[ad_1]

There is a common belief in Forex trading, or any sort of trading that if you lost 50% of your trading account, all you'd need to do was make 50% and you'd be back to break-even.

This is not actually true. Suppose you start with $ 10,000. You lose 50% of this and are left with $ 5,000.

You will now need to make $ 5,000 off a trading capital of $ 5,000. This means that you need to have $ 5,000 / $ 5,000 = 100% performance to get back to break-even.

So, for every percentage point you lose, you need to make more in percentage terms to get back to break-even. This is often referred to as a "loss hole". You've dug and fallen into a hole of your trading losses and now need to get yourself out of it.

The Psychological Perspective of the Loss Hole

From a psychological point of view this is crucial. From the above example, you've got to double the size of your account just to break even. That is not psychologically easy or practicable easy to do. 100% performance in any given year is a performance figure many traders would give their right arm to have, and if you are new to trading, these types of performance figures only come after some time learning the markets.

However, anyone who's done any trading will tell you that losing 50% of your account is very easy to do. It does not require talent and dedication to lose 50% whereas it requires to make 100%. Whilst it is possible to do this trading treaties, it is by no means easy

You are also going to be stuck in a negative frame of mind, you'll be trading to not make a loss , ie break even sooner than trading for profit, and the difference between these two mindsets is immense. Negative mind-states are very detrimental to trading and you should avoid them at all costs. Playing to not lose is VERY different from playing to win.

So we can conclude that once you have fallen into a loss hole, it is much, much harder to claw your way back out of it.

How Can I Prevent This?

Prevention is better than cure, the best way to never have to dig yourself out of a big hole is to never fall into that hole in the first place. Here are five things you can do to minimize the chances of digging your very own hole hole:

– Stick to the 1% rule – NEVER risk more than 1% on any one trade. Make sure that the amount you will lose if the price hits your stop loss is always 1% or less of the value of your total market capital. This minimizes the chance of ruin, ie the chance that you will lose all your money.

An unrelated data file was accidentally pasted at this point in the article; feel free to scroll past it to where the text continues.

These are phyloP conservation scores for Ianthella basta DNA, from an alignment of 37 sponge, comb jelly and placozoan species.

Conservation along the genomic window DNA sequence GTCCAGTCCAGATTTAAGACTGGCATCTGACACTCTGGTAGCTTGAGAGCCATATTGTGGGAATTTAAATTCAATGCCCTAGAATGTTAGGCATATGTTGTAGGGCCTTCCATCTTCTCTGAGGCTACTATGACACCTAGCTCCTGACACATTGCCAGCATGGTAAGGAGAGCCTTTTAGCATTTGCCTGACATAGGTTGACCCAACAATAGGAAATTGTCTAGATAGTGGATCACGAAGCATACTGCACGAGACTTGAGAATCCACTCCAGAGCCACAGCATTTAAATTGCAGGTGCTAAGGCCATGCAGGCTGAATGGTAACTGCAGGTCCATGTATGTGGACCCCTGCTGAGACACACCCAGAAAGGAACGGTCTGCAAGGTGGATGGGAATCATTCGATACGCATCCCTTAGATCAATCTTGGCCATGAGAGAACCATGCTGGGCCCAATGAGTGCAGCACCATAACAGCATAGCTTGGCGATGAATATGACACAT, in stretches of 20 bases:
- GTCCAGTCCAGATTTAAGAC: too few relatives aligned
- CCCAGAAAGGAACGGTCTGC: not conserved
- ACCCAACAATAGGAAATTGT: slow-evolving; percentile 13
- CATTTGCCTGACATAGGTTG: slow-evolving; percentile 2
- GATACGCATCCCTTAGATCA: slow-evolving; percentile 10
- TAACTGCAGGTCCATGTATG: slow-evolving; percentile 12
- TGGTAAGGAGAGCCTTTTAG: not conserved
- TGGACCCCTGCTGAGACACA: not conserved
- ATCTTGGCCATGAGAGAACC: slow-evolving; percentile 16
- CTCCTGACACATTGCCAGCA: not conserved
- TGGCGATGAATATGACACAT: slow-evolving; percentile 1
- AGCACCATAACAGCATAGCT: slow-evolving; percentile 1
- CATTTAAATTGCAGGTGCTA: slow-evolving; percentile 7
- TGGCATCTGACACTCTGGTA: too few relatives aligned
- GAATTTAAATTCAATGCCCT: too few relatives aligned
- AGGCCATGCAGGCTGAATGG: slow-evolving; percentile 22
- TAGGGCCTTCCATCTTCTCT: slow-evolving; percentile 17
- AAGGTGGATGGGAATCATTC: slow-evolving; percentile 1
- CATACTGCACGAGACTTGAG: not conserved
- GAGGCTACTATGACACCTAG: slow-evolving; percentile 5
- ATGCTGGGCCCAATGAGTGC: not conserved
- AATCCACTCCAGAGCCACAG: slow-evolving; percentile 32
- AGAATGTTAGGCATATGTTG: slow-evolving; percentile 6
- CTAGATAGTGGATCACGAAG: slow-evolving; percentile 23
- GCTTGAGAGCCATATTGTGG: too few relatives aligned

– Never risk more than 2% of your total capital at any one time – If you're following the 1% rule above this means that you should never have more than 2 trades with 1% risk on them, or four trades with 0.5% on them. This ensures that you will never lose more than 2% of your account in one go should the markets turn against you.
– Have a loss cutoff rule – You should stop trading if you have three losers in a row. Make sure that if you start sustaining losses you take a break, re-frame yourself and come back to trading with a fresher perspective.
– Have a strategy with a positive expectation – The best way to win is to not lose, ensuring that the trading system that you are using will make money in the long run provided you apply it consistently.

Any Exceptions To This?

Every rules have their exceptions, and there are many ways to skin the trading cat.

Some very successful strategies such as those used by Richard Dennis's Turtles can lose up to 50% of their account before they make a lot of money, those strategies lose often, but when they win they win very big.

If you know this is what your strategy does, then you will be expecting that loss, and you will also know that you need to follow your strategy to make your money back and profits on top of it.

If you do NOT know what your strategy's maximum drawdown is, you really need to find this out before you start trading it, as it's not clear how big the hole you may dig for yourself is.

So in conclusion, taking losses, especially taking a series of big losses is more dangerous to your account than you might think.

[ad_2]

Source by Mark S Tan